As the live audience in attendance and thousands more across the blogosphere awaited the 8th and final attribute of the new iPhone to be introduced, many - if not most - were surprised by what Steve Jobs saved for last. Thinking the new video chat functionality dubbed "FaceTime" would be the last feature introduced (ultimately, though, it was), Apple's head honcho took more than a few minutes to plug Apple's foray into digital advertising.
As it turns out, he did it for the devs.
"Number 8.... iAds," said Jobs, referencing the new mobile advertising platform aimed at helping "our developers earn money." Devs, keep in mind, get 60% of revenue. Not too shabby considering that iAds are estimated to capture nearly half of the entire mobile ad market before 2010 expires. “Apple hosts and sells the ads, so all you have to do is tell us where you want them and make the money."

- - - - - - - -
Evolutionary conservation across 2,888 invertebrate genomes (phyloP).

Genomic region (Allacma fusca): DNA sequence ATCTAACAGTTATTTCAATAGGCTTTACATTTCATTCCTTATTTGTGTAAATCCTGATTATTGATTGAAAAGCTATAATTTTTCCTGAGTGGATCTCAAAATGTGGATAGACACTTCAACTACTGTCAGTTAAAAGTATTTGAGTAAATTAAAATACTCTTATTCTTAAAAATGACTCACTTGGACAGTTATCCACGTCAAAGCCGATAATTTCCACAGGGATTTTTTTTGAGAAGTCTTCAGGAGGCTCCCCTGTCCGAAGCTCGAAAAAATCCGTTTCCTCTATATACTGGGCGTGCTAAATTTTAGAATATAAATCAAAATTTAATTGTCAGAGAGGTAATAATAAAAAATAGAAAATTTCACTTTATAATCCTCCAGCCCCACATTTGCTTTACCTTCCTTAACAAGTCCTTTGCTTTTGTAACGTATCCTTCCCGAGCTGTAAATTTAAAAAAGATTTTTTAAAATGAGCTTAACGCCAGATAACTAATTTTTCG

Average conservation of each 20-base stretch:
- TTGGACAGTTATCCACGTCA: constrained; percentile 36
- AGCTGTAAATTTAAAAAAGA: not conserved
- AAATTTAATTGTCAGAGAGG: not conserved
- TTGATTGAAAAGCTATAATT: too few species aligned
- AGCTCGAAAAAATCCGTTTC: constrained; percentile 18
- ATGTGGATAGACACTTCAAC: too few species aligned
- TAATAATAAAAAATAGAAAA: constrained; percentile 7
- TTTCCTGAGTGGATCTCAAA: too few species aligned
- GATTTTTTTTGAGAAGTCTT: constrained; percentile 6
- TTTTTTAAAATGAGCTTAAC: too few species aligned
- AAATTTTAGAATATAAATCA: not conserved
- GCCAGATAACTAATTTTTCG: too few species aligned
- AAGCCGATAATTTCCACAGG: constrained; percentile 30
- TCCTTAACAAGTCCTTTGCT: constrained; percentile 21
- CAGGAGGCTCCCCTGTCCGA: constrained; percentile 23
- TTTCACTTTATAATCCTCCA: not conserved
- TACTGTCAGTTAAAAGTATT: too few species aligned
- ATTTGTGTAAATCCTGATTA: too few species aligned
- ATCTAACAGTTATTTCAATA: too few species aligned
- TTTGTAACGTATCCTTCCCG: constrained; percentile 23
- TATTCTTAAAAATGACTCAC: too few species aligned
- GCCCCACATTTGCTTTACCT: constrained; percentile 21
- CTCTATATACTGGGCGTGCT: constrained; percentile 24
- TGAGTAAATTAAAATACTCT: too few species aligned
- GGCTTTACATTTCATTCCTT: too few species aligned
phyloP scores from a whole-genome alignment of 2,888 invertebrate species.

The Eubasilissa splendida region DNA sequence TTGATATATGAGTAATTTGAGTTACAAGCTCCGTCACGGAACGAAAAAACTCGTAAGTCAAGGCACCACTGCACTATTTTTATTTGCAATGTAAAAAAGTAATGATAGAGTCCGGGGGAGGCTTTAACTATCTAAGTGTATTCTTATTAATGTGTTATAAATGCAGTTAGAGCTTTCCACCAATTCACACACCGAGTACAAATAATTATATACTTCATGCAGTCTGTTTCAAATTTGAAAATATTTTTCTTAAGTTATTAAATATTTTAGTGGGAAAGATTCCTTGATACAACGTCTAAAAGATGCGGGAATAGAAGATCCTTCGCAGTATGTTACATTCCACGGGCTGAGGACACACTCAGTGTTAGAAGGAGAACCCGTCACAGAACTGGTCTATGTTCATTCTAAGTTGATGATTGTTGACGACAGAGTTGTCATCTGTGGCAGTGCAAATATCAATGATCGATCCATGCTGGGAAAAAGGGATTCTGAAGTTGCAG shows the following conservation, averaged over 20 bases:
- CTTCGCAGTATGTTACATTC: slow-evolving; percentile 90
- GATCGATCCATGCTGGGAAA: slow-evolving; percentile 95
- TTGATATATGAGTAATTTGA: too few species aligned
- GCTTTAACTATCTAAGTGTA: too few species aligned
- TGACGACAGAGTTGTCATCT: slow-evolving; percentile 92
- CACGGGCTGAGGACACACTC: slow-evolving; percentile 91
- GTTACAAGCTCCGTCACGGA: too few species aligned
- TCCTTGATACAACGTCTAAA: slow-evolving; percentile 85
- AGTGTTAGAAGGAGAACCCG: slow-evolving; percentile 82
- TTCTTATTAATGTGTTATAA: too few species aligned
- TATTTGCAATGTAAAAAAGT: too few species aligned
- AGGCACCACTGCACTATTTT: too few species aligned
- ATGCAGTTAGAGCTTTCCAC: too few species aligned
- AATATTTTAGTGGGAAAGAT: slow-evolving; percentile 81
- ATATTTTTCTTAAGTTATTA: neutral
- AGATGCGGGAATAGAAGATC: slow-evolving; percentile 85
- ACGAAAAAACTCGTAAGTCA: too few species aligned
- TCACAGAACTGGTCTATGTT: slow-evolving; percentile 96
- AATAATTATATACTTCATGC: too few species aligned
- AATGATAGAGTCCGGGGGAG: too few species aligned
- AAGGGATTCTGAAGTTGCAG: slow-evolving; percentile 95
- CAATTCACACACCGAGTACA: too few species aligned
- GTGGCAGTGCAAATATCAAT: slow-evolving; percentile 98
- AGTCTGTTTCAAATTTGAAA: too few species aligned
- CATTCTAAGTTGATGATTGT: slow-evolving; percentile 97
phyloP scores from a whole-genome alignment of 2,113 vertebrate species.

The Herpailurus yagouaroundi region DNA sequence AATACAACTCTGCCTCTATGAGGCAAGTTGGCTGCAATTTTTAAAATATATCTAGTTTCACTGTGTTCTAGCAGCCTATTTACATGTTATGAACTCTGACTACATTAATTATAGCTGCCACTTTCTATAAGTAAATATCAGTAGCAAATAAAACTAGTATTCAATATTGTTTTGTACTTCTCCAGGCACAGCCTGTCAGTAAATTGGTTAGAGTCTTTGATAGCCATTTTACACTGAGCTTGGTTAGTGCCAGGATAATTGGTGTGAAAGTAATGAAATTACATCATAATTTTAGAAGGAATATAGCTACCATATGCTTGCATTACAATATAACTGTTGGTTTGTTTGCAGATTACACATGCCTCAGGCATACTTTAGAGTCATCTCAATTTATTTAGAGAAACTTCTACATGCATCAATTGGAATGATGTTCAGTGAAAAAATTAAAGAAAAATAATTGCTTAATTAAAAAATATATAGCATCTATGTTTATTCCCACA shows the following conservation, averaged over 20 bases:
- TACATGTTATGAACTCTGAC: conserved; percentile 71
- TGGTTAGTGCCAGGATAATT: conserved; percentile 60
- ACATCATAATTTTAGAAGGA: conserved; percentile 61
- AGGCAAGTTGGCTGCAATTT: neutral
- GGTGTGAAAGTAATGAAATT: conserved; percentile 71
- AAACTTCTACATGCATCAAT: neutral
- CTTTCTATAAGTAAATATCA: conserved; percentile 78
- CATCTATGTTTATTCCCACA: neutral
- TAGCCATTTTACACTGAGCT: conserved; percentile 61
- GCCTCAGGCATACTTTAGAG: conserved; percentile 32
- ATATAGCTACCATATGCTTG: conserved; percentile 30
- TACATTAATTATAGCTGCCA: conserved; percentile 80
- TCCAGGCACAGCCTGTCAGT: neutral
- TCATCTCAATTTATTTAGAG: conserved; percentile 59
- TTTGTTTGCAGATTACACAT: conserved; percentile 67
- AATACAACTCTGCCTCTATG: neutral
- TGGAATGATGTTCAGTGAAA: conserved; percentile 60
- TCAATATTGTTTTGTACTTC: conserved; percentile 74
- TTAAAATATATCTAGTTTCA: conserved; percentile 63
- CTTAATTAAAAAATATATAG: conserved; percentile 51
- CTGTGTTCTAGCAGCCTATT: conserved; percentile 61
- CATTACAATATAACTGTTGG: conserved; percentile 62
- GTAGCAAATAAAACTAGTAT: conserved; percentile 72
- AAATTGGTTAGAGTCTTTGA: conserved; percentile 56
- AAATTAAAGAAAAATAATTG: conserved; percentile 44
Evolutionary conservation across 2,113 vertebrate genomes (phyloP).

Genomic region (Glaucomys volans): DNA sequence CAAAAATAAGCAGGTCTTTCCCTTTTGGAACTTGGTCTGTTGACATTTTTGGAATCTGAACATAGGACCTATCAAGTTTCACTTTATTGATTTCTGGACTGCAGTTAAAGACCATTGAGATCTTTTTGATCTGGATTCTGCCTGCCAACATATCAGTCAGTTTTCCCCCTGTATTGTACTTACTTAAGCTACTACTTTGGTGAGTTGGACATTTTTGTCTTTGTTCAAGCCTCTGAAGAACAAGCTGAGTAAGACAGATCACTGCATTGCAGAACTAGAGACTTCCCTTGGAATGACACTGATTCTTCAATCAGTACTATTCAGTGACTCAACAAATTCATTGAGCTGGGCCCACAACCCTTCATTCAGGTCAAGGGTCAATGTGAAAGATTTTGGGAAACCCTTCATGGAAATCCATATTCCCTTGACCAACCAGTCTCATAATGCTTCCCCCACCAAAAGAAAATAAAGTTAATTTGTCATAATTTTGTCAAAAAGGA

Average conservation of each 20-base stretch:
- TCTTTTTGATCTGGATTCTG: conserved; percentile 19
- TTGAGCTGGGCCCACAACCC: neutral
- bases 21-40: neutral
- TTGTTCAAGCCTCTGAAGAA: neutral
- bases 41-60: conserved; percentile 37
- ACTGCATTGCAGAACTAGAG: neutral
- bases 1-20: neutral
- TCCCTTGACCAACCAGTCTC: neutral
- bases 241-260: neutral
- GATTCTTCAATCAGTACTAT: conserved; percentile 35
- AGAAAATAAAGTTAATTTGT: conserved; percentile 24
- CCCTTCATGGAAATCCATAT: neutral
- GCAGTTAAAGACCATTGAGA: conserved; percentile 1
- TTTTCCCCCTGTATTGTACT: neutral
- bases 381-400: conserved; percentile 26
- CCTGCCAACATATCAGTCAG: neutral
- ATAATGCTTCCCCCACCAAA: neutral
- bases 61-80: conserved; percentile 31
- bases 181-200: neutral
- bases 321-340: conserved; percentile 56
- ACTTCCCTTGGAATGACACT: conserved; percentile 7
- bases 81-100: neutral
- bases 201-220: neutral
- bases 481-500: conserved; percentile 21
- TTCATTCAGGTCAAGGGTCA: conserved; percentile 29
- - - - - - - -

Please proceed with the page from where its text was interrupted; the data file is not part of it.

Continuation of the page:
Apple has only been selling ads for two months and, already, the major advertising players on board include: AT&T, Chanel, GE, Nissan, Citi, Unilever, State Farm, Liberty Mutual, Geico, Campbell’s Sears, JC Penney, Target, Best Buy, DirecTV, TBS, and Disney. "We've got advertisers committing $60 million," confessed Jobs.
The interactive, in-app ads will help developers greatly, but as outlined in the keynote, they're also a good thing for iPhone users. "The worst thing you want as a user," said Jobs, "is to tap on a banner, and be hijacked out of your app into a browser." During the presentation, Jobs showed off a Nissan ad for the car-maker's new electric car, the "Leaf." Basically, if you want to buy this ride, you have to register for the waiting list through Nissan's ad on the iPhone.
Although the jury is still out among many iPhone users who don't know what to make of the new advertising platform yet, iAds will hit for all iOS 4 devices beginning July 1st.